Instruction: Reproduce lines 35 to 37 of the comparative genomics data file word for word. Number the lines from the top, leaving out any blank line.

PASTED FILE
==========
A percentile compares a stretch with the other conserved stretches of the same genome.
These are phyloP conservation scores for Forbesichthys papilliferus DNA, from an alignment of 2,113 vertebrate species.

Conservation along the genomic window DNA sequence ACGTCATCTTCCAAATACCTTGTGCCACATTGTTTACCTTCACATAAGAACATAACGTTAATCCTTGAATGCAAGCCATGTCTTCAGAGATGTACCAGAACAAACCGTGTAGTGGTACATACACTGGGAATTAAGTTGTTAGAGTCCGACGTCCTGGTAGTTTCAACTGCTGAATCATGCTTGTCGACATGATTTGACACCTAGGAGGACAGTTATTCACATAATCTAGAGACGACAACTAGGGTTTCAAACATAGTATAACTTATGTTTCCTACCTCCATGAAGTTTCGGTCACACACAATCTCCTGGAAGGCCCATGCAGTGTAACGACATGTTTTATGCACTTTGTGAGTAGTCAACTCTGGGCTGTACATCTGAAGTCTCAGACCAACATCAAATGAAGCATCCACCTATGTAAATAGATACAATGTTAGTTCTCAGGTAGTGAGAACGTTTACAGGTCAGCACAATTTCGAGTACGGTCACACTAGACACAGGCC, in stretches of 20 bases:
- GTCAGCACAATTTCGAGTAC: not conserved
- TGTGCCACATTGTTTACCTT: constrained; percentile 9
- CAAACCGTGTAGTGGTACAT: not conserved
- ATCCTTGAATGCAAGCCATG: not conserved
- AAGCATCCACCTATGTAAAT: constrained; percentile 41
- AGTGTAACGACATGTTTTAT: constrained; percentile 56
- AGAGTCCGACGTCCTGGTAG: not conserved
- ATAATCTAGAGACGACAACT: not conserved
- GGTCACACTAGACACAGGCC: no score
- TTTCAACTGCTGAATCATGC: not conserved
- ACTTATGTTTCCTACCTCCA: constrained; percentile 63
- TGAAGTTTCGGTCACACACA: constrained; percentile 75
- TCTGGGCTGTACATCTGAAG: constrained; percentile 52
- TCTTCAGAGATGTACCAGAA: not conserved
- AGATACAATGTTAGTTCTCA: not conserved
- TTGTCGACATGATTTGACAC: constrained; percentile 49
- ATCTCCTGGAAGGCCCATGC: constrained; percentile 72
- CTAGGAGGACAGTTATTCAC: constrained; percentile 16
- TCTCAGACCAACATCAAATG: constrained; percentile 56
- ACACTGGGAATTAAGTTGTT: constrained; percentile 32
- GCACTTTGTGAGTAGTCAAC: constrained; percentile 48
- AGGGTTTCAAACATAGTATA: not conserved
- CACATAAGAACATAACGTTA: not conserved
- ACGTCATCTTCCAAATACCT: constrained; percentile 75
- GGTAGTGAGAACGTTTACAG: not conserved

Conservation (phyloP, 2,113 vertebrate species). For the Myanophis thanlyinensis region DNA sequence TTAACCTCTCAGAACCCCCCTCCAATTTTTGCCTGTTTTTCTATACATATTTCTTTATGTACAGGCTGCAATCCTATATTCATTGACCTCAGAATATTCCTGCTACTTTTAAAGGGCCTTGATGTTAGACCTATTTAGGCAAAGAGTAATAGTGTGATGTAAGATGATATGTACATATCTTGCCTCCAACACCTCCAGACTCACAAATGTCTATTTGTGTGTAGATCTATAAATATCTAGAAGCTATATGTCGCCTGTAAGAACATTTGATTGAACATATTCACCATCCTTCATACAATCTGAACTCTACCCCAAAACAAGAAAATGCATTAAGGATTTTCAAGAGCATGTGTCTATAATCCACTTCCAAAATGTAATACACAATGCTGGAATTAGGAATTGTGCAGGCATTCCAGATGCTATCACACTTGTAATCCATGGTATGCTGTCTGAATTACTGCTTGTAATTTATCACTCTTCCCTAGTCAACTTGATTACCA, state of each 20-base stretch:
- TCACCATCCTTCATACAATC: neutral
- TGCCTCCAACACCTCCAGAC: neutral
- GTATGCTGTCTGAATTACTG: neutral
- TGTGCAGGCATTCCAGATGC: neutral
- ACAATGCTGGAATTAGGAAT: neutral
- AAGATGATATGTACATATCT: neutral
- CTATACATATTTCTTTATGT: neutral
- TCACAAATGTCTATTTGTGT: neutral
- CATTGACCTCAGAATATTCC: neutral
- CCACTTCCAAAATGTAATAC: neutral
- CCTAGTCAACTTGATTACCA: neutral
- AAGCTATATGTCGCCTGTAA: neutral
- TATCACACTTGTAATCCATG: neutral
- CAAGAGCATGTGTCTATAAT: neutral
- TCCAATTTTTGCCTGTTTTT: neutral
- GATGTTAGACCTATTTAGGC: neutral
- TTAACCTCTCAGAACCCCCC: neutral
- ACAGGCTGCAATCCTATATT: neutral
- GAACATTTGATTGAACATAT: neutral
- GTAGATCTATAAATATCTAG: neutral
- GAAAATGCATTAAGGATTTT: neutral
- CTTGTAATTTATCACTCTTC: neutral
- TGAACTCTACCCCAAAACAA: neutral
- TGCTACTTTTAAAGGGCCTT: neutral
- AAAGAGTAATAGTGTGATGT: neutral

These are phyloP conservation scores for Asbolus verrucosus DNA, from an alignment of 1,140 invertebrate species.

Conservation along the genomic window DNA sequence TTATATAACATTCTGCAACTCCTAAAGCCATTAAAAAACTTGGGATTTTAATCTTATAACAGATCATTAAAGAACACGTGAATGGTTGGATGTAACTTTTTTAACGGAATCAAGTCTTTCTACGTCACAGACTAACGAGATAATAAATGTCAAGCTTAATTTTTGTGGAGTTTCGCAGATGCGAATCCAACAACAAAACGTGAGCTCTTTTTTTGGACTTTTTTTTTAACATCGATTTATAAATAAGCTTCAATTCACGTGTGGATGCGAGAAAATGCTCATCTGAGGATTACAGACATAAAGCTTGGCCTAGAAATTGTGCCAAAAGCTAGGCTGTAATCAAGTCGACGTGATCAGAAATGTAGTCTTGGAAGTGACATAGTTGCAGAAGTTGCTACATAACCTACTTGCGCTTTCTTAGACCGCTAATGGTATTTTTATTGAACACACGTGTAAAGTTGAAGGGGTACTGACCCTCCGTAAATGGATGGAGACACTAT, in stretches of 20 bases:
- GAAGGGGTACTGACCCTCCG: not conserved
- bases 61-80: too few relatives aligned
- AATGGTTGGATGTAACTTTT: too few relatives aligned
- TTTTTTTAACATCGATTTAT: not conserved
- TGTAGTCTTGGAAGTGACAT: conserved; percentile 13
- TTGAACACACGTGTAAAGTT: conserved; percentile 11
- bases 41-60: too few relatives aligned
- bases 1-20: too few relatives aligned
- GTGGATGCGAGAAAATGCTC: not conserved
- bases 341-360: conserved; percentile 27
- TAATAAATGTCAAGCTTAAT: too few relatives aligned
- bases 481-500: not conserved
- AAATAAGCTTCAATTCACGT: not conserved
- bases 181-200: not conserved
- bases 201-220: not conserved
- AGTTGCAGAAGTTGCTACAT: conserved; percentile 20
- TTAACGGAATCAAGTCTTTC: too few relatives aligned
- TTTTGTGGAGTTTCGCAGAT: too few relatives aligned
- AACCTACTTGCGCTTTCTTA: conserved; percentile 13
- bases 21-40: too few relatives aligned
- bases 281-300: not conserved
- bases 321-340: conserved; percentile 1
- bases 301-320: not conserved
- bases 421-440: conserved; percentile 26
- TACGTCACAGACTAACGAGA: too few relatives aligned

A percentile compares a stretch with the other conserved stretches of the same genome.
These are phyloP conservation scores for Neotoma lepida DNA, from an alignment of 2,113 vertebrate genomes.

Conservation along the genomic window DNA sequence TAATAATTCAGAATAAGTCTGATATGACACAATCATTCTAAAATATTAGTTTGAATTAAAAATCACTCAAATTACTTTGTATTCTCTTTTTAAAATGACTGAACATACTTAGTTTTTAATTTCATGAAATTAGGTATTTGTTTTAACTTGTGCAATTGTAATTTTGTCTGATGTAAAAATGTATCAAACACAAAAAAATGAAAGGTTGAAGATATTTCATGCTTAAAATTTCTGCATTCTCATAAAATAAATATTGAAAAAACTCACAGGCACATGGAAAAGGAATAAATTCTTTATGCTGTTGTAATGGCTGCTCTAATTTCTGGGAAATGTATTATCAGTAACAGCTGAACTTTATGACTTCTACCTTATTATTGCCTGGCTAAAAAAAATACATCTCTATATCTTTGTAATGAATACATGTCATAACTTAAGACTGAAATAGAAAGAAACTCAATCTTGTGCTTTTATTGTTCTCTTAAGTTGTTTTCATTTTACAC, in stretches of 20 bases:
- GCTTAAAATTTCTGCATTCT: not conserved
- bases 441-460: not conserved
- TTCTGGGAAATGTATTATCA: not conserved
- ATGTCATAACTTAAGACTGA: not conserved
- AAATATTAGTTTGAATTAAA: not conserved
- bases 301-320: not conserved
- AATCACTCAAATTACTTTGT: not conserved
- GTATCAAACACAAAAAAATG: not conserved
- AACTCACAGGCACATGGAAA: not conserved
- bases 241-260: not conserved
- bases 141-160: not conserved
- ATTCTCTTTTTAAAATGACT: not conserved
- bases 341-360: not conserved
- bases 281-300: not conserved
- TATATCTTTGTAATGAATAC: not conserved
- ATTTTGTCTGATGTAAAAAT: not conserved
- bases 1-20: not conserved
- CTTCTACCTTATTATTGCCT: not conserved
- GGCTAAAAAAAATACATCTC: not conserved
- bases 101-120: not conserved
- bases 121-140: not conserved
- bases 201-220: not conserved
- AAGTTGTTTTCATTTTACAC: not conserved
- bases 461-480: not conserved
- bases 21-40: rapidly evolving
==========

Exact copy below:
- AAGATGATATGTACATATCT: neutral
- CTATACATATTTCTTTATGT: neutral
- TCACAAATGTCTATTTGTGT: neutral